Apples, Oranges, Public, Private 

January 1st, 2014 | R. Rados 

The public sector is not the private sector. The means in which both sectors acquire the revenue used to pay their employees are fundamentally different. One pays salaries from profit, while the other pays salaries from taxation. Taxes are acquired through law, while profits are acquired through mutual exchange. It's all quite simple. Customers and taxpayers are two fundamentally different sources of revenue. This fact should change the entire dynamic of what it means to be an employee. This key difference separating employees and public servants should be considered in all aspects of arbitration, legislation, and future governance. Current notions of equality between the public and private sectors are fallacious and need to be squelched.

The term “public servant” has become a spurious label. When it comes to truly serving anyone, only police officers, soldiers, and emergency workers fit the label. Few kinds of government employees are really serving the public any more or less than an employee of a private company. When the public sector's quality declines, salaries rarely decrease. In the private sector, profit depends largely on quality of service. When profits decline in the private sector, so do salaries and jobs. Private companies aren't afforded the privilege of automatically increasing their revenue when the going gets tough. Private companies only have two choices: improve their brand or make cutbacks.

When the public sector goes into debt, there are seldom cutbacks or layoffs. Necessary cutbacks and layoffs in the public sector largely depend on the type of government that is in power. The same can't be said for the private sector, minus the rare type of financial intervention following the 2008 meltdown. Even following the bailout, major banks and industries saw layoffs and cutbacks in salaries that were clearly reflected in 2009's spike in unemployment.

Theory dictates that in order to provide quality services to taxpayers, public sector salaries must compete with private sector salaries. If that is indeed the case, we should be asking why we bother to have public versions of services that private companies are capable of providing. Truly serving the public entails some sort of sacrifice, like when a soldier travels abroad to serve his country. “To serve and protect” is a popular motto among municipal police forces. Unfortunately, that motto is only in the job descriptions of 25% of public sector employees, as seen in the Public Accounts Of Canada report by the Receiver General. 

Public servants employed in public safety and defence make up less than one quarter of Canada's entire public sector. However, their importance is unquestionably greater than that of other public sector employees.

With that being said, it's important to acknowledge the shameful fact that soldiers, fire fighters, emergency workers and law enforcers have some of the lowest salaries within the entire public sector. The average wage for a Calgary police officer in 2011 was $34 per hour, adding up to $70,000 per year. Calgary city councilors make $108,000 per year, while the mayor makes over $200,000 per year. Calgary offers a good example of the disparaging differences between public servants who sacrifice their own safety and those who act as glorified pencil pushers. The situation is the same in all Canadian municipalities, including Toronto. These differences also exist in provincial governments and Canada's federal government.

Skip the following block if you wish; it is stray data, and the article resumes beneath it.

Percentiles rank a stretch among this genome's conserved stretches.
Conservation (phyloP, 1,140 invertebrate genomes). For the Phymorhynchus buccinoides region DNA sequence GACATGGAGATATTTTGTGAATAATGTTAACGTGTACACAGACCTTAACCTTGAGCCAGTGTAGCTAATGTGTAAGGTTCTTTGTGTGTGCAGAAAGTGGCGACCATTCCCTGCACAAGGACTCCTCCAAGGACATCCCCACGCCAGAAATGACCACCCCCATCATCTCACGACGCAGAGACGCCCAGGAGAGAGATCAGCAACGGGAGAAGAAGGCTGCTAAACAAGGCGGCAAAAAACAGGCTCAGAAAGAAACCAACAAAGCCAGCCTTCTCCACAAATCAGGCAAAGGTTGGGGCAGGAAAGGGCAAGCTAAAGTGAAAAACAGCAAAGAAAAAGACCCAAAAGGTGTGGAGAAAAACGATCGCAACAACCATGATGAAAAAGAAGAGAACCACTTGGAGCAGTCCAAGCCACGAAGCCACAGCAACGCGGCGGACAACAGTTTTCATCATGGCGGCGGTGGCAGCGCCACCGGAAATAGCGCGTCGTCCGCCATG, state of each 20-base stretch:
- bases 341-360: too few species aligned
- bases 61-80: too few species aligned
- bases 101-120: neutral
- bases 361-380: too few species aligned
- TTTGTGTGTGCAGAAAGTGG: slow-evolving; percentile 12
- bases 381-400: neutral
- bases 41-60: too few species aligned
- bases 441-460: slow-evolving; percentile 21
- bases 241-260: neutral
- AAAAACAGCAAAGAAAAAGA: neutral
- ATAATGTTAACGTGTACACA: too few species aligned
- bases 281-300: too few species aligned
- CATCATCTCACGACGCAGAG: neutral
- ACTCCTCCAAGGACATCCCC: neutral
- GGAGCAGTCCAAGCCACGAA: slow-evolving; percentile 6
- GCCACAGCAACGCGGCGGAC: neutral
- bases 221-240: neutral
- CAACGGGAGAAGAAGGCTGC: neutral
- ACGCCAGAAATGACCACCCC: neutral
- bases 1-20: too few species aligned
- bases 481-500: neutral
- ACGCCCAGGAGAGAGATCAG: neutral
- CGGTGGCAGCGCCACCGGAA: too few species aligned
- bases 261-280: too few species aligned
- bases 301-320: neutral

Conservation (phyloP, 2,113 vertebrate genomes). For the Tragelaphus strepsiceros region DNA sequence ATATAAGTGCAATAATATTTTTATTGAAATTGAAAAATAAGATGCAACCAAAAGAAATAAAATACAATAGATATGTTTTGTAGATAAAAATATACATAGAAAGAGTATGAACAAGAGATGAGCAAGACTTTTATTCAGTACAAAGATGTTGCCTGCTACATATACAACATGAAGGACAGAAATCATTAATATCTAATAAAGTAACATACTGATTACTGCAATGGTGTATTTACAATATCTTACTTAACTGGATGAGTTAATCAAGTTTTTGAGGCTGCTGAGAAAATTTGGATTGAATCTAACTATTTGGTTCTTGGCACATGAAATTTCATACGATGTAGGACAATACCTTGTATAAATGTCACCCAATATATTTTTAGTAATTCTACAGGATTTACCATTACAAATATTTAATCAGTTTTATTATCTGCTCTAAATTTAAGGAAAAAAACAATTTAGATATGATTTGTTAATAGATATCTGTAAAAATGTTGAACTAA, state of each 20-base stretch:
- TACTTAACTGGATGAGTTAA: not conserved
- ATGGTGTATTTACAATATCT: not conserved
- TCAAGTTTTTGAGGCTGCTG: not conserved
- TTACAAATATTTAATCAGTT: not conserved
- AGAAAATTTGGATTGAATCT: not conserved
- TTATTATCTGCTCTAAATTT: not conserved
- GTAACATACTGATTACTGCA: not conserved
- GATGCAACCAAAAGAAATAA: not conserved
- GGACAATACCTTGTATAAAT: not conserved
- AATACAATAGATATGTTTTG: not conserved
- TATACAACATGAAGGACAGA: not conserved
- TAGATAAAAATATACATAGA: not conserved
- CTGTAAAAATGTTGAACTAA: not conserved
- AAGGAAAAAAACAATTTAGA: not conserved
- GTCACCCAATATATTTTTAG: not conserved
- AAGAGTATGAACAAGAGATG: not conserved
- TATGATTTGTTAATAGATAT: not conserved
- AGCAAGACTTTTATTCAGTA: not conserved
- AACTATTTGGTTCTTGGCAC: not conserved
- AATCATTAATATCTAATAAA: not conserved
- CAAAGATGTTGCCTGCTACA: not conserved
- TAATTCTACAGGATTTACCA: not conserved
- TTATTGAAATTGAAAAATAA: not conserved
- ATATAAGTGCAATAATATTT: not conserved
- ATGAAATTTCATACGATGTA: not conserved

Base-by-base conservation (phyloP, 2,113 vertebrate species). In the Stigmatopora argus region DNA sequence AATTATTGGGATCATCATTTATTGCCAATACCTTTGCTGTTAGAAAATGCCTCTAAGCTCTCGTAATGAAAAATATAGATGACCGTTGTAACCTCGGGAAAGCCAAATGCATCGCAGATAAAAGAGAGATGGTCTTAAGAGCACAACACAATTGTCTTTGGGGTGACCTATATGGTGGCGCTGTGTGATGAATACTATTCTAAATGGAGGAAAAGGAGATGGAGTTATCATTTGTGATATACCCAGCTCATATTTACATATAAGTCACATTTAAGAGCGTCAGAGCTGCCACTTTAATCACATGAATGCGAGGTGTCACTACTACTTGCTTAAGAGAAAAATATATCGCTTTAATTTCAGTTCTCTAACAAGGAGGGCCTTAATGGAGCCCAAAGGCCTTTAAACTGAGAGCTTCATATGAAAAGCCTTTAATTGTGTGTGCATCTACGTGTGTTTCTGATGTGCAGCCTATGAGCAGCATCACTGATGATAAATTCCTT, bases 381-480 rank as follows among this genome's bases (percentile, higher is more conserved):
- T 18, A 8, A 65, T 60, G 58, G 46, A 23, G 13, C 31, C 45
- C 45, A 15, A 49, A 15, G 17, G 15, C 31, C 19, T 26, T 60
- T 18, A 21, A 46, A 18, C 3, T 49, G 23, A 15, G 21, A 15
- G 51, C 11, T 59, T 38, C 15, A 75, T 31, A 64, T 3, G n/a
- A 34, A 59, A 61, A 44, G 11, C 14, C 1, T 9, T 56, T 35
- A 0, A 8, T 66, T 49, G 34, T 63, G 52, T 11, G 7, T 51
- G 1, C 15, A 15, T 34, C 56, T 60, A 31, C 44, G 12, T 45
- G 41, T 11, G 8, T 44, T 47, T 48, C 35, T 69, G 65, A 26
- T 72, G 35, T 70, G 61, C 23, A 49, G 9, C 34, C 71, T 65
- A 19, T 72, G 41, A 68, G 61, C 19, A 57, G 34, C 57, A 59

We've concluded that true public servants – like police officers – have nothing to compare their salaries to. We've also concluded that they make far less than their other public sector counterparts. Whether those two conclusions are connected is up for debate, but what isn't up for debate is the lack of sacrifice involved in publicly funded office work.

The average starting salary for a RCMP officer is just over $50,000 a year, according to the RCMP's web page. The average salary for an office administrator employed by the federal government is between $40,000 and $50,000 per year. On the higher end, paralegals and administrators employed by the federal government can make upward of $65,000 per year. The average salary for an office administrator in the private sector begins at $28,000 on the low end and only $51,000 on the high end, according to Payscale. If you'd like your curiosity to take you further, the Vancouver Sun offers a free search for public sector salaries.

According to a report by the Fraser Institute, public sector employees make 12% more on average than private sector employees. Unfortunately, pensions and benefits offered in the public sector are also greater than what most private employers are able to offer.

Again, private employers don't have the privilege of increasing their profits on a whim. When the public sector and its various unions demand higher salaries and better benefits, the increases come at the expense of taxpayers and the private sector. The tax hikes required to increase public salaries can take the form of corporate taxes (which get passed to consumers through increased prices), sales taxes, income taxes, carbon taxes, tariffs and border taxes (which also get passed to consumers), and transport taxes. Sometimes governments will create entirely new taxes against the will of taxpayers. In severe situations, taxpayers may see cuts to services, which in turn makes them less beneficial when compared to their final costs.

The answer is simple. If public sector services are going to cost as much – or more – than services provided by private companies, they might as well be privatized. Privatization offers higher quality services via competition. When private service providers compete to win and keep public contracts, the benefit to taxpayers is always greater. On a municipal level, most forms of snow removal, road maintenance, and garbage disposal would be significantly improved by privatization. For an example of successfully privatized garbage disposal, we don't need to look any further than Toronto, where taxpayers have saved millions following partial privatization.